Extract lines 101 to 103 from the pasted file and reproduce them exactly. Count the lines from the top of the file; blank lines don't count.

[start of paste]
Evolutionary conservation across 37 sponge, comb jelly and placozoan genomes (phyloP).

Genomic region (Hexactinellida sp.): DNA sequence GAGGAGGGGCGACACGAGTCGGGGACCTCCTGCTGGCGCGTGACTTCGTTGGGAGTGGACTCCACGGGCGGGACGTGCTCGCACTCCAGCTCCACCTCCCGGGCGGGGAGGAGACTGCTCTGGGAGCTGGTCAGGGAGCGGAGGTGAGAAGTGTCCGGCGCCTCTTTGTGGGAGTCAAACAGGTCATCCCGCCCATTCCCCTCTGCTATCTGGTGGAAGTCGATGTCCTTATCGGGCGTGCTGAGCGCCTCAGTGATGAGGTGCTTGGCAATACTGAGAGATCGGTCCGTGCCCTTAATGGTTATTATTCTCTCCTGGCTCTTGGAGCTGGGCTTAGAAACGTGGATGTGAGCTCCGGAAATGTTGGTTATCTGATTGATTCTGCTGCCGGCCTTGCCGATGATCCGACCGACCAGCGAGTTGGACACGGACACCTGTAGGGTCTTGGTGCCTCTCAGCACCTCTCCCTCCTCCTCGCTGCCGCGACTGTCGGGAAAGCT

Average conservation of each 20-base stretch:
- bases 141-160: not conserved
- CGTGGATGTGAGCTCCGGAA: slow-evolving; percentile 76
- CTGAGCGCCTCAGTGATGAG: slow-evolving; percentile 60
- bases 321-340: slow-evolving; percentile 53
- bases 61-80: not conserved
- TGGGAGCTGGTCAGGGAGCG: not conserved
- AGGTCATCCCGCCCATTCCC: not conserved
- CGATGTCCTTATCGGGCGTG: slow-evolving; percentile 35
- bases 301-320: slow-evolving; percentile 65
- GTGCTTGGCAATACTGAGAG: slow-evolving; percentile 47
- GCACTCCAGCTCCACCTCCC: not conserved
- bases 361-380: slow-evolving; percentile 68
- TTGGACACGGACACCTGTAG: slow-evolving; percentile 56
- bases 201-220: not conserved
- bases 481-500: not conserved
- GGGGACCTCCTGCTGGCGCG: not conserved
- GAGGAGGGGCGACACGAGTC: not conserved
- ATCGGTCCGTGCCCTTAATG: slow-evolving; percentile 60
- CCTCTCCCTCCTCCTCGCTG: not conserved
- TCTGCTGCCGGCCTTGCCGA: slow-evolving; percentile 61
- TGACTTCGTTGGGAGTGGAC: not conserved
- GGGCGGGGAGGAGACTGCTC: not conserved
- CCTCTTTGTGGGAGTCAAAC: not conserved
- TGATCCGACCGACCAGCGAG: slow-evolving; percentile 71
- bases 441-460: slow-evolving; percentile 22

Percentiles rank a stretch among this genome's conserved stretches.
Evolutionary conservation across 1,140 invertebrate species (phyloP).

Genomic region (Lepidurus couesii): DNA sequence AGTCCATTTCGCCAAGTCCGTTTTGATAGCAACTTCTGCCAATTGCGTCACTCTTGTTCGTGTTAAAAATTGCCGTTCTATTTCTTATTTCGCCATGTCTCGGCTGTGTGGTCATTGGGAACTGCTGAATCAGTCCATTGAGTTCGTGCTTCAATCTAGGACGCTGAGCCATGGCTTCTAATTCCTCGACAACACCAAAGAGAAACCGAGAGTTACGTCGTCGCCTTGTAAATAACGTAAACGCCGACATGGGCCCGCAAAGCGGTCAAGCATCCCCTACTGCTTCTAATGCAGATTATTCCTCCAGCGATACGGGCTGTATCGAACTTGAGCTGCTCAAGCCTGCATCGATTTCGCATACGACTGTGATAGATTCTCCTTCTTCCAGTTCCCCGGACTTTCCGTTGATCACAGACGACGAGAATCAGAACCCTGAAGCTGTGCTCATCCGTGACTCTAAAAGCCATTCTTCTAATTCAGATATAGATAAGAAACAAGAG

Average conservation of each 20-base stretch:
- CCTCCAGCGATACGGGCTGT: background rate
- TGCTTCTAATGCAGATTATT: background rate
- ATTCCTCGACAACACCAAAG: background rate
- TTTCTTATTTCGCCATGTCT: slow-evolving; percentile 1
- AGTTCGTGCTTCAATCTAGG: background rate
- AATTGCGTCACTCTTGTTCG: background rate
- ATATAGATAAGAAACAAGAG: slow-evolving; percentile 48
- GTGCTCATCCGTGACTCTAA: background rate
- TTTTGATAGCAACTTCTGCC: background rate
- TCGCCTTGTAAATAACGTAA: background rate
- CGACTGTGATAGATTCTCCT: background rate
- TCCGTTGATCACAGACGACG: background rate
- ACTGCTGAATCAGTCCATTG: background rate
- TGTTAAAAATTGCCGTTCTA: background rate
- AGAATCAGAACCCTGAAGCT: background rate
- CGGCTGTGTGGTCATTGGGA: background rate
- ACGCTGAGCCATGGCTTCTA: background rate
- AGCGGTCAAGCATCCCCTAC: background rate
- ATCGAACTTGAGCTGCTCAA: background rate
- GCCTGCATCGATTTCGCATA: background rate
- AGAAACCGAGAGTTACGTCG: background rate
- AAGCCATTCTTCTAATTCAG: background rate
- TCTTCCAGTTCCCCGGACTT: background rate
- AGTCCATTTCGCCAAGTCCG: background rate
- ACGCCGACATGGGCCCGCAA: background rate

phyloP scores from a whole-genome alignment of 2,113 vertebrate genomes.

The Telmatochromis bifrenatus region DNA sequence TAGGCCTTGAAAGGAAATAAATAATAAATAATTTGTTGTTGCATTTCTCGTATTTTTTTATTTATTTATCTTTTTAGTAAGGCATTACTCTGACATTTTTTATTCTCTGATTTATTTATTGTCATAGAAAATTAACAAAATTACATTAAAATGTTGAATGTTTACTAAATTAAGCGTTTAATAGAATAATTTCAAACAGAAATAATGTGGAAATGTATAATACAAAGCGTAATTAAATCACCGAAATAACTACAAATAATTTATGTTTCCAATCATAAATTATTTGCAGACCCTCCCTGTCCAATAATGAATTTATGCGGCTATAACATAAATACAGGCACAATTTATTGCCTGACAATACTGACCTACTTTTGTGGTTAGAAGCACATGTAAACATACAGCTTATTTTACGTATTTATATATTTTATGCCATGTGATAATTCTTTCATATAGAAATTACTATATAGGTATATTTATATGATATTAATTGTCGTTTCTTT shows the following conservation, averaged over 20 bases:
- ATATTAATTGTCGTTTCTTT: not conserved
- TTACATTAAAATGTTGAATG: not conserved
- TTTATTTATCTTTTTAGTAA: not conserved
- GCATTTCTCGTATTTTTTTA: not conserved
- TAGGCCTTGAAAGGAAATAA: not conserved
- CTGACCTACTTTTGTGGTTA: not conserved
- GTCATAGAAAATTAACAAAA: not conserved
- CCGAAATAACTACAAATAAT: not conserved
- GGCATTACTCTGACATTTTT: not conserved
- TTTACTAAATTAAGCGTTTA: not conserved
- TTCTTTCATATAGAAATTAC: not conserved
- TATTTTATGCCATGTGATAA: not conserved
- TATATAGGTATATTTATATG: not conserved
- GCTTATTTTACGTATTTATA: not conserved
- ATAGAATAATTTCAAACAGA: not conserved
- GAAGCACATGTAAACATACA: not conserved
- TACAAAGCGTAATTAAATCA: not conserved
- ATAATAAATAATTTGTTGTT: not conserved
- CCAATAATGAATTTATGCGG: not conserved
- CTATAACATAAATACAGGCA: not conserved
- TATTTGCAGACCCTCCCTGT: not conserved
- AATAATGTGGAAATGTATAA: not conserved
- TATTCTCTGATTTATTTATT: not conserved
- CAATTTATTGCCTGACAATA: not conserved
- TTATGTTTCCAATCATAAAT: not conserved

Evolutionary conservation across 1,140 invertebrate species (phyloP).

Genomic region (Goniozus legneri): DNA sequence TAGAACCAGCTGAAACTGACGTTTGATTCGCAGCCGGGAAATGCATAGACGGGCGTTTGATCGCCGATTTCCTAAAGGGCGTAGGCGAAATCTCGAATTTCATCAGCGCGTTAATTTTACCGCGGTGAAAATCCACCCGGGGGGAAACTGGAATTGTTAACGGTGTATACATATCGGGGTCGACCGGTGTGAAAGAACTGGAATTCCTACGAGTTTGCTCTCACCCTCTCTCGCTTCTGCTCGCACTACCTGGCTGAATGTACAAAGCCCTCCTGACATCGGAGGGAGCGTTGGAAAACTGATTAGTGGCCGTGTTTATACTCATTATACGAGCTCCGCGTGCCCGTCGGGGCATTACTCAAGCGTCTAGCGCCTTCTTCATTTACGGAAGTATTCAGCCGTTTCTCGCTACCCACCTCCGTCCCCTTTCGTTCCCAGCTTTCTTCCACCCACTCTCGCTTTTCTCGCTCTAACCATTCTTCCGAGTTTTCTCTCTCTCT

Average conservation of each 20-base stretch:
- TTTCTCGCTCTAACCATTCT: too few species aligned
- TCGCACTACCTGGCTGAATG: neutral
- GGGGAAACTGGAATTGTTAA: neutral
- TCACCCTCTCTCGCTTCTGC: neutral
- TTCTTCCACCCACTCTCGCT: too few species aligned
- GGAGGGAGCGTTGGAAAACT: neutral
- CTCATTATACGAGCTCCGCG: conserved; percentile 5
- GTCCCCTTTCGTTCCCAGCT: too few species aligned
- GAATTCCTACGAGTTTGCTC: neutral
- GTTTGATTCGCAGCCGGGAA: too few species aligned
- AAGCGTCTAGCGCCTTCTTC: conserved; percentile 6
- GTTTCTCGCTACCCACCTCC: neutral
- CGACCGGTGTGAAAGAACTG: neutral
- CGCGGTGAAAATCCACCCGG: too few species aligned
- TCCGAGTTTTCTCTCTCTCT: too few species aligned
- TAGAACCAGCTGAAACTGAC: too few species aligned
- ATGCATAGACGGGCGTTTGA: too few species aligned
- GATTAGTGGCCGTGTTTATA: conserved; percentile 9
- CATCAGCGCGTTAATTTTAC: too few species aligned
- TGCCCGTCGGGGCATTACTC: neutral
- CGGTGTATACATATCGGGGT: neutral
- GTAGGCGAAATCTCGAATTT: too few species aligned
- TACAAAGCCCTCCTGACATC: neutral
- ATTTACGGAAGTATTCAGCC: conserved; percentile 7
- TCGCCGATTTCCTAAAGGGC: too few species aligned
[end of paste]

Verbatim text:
- CGCGGTGAAAATCCACCCGG: too few species aligned
- TCCGAGTTTTCTCTCTCTCT: too few species aligned
- TAGAACCAGCTGAAACTGAC: too few species aligned